When you hear the acronym OCD, what do you think of? Someone who needs to put their silverware in order each time? Someone who must wash their hands 20 to 30 times per day? Or perhaps someone that needs to say someone’s name 10 times before actually being able to talk to them?
Yes, those are all potential characteristics of someone who is diagnosed with Obsessive-Compulsive Disorder, but it doesn’t stop or even start there. For many people – especially children and teenagers – having OCD means having additional co-morbid neurological disorders, such as Tourette Syndrome, anxiety, depression, ADHD, Asperger’s Syndrome and even autism.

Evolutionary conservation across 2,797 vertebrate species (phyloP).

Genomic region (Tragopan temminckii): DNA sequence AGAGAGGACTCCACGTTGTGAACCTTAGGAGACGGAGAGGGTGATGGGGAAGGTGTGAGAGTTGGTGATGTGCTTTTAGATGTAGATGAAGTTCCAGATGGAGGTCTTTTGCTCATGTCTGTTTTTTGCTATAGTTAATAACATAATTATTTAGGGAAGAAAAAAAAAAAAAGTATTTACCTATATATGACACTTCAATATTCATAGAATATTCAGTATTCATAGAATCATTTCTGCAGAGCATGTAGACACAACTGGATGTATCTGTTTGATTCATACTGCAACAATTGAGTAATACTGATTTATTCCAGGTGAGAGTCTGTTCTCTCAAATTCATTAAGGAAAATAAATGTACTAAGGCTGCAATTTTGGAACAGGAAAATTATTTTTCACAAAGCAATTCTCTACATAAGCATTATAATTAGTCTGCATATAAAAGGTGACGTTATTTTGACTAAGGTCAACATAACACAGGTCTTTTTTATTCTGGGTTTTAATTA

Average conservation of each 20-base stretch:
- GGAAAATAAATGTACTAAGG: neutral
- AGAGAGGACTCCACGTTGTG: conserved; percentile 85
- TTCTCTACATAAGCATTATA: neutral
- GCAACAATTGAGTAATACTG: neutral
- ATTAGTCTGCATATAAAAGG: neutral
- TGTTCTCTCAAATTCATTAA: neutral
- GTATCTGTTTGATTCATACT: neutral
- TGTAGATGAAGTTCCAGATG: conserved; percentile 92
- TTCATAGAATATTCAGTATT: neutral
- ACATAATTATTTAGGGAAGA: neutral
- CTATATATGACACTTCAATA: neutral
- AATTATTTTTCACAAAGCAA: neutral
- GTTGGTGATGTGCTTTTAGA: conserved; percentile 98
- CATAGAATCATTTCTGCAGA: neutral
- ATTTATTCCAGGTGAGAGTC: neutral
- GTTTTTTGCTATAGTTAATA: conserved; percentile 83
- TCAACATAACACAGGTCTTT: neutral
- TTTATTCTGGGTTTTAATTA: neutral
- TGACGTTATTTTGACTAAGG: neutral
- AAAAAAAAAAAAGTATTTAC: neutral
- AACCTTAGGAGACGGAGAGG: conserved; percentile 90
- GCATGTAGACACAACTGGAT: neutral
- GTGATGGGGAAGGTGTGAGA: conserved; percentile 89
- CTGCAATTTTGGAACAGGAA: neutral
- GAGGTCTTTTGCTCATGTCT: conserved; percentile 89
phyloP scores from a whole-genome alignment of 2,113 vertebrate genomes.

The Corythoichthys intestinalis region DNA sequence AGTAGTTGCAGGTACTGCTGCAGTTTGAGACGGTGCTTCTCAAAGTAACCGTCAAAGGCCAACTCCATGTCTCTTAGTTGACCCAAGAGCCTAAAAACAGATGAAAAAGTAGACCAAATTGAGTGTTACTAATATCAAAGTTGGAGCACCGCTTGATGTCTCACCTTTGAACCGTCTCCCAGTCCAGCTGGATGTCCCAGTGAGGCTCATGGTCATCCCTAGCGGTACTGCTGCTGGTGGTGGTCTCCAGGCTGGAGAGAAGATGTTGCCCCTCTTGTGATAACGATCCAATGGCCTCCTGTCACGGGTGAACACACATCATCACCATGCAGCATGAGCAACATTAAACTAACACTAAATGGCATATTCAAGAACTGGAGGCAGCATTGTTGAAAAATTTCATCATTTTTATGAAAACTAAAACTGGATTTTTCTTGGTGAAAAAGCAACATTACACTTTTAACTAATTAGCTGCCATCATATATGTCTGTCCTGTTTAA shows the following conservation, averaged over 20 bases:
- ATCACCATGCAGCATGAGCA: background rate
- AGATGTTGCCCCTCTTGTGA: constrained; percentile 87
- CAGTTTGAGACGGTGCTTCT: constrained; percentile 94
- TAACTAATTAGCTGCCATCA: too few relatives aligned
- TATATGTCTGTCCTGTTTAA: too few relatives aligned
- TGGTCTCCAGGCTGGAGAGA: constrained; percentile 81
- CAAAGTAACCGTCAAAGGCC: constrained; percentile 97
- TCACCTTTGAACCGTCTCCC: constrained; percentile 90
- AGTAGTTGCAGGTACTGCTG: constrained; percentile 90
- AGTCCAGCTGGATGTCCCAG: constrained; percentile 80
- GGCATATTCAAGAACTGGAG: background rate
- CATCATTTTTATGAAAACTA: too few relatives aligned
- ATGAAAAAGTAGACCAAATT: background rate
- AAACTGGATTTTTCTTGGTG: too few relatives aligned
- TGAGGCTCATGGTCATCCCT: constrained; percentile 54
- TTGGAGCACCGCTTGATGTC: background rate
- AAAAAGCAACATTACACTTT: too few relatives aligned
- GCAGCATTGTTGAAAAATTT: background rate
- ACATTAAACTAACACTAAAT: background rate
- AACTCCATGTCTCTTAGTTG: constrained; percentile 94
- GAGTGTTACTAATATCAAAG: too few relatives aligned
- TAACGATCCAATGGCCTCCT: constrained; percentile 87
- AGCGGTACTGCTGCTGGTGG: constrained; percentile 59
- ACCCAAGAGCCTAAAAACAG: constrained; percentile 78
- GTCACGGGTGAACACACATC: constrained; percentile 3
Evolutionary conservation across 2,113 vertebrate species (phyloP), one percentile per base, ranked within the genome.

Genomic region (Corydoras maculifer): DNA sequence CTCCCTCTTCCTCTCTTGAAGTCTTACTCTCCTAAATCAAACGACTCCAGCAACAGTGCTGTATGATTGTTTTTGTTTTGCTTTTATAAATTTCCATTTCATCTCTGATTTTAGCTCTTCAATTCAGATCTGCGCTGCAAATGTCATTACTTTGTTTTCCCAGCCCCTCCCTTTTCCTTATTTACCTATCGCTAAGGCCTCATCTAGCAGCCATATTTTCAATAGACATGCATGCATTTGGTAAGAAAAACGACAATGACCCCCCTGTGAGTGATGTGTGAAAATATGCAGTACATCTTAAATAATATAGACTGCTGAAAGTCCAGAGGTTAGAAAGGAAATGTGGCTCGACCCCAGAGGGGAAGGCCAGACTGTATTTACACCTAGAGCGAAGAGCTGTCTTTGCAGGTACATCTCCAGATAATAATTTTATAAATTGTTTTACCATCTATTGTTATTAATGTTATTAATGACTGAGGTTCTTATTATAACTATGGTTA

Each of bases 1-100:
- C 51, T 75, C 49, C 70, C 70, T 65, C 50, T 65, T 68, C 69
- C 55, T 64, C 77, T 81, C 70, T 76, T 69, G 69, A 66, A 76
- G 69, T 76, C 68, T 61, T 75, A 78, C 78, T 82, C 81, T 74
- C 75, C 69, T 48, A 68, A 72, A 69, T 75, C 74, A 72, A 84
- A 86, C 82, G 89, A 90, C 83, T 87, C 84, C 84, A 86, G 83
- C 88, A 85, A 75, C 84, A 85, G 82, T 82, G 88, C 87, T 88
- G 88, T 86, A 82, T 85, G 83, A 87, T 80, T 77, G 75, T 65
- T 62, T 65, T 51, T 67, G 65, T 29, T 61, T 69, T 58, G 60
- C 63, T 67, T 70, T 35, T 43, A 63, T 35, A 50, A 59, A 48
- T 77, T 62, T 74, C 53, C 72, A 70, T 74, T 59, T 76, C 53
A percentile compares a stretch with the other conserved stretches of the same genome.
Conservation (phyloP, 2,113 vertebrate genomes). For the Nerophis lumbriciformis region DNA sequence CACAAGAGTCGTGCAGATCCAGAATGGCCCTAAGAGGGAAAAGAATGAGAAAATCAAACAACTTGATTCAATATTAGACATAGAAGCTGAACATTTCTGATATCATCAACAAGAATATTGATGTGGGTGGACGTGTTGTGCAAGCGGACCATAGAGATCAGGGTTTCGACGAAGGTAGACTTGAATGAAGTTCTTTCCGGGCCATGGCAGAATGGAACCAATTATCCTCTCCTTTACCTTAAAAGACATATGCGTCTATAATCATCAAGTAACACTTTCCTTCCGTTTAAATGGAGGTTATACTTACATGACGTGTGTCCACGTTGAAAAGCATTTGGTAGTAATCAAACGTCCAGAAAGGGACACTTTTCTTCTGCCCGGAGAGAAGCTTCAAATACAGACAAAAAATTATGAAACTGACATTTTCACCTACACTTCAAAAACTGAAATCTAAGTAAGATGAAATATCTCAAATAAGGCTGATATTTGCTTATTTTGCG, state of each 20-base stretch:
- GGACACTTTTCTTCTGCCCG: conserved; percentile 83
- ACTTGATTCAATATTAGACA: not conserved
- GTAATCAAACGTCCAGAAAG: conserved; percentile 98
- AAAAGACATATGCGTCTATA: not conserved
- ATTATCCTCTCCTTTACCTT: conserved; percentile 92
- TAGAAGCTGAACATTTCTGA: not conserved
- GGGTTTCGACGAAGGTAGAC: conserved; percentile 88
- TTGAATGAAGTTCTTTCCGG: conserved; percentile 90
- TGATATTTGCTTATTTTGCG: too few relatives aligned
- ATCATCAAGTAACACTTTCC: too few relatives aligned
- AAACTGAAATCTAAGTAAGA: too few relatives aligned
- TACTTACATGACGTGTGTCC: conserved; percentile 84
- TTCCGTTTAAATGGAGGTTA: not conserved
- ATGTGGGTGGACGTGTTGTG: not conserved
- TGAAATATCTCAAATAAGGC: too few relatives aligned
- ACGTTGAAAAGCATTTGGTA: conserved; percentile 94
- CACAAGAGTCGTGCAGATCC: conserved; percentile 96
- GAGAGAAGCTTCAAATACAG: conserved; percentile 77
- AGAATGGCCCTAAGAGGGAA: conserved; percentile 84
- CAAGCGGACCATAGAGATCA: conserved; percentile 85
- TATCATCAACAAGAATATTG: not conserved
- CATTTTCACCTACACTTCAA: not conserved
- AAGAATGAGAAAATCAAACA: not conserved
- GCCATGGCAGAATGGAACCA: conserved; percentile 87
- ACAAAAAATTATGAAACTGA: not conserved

To better understand what children and teenagers with OCD and their parents are going through and how their co-morbid disorders fit into the picture, I’m going to provide a couple of examples that have come through the New Jersey Center for Tourette Syndrome & Associated Disorders (NJCTS) in the past year.
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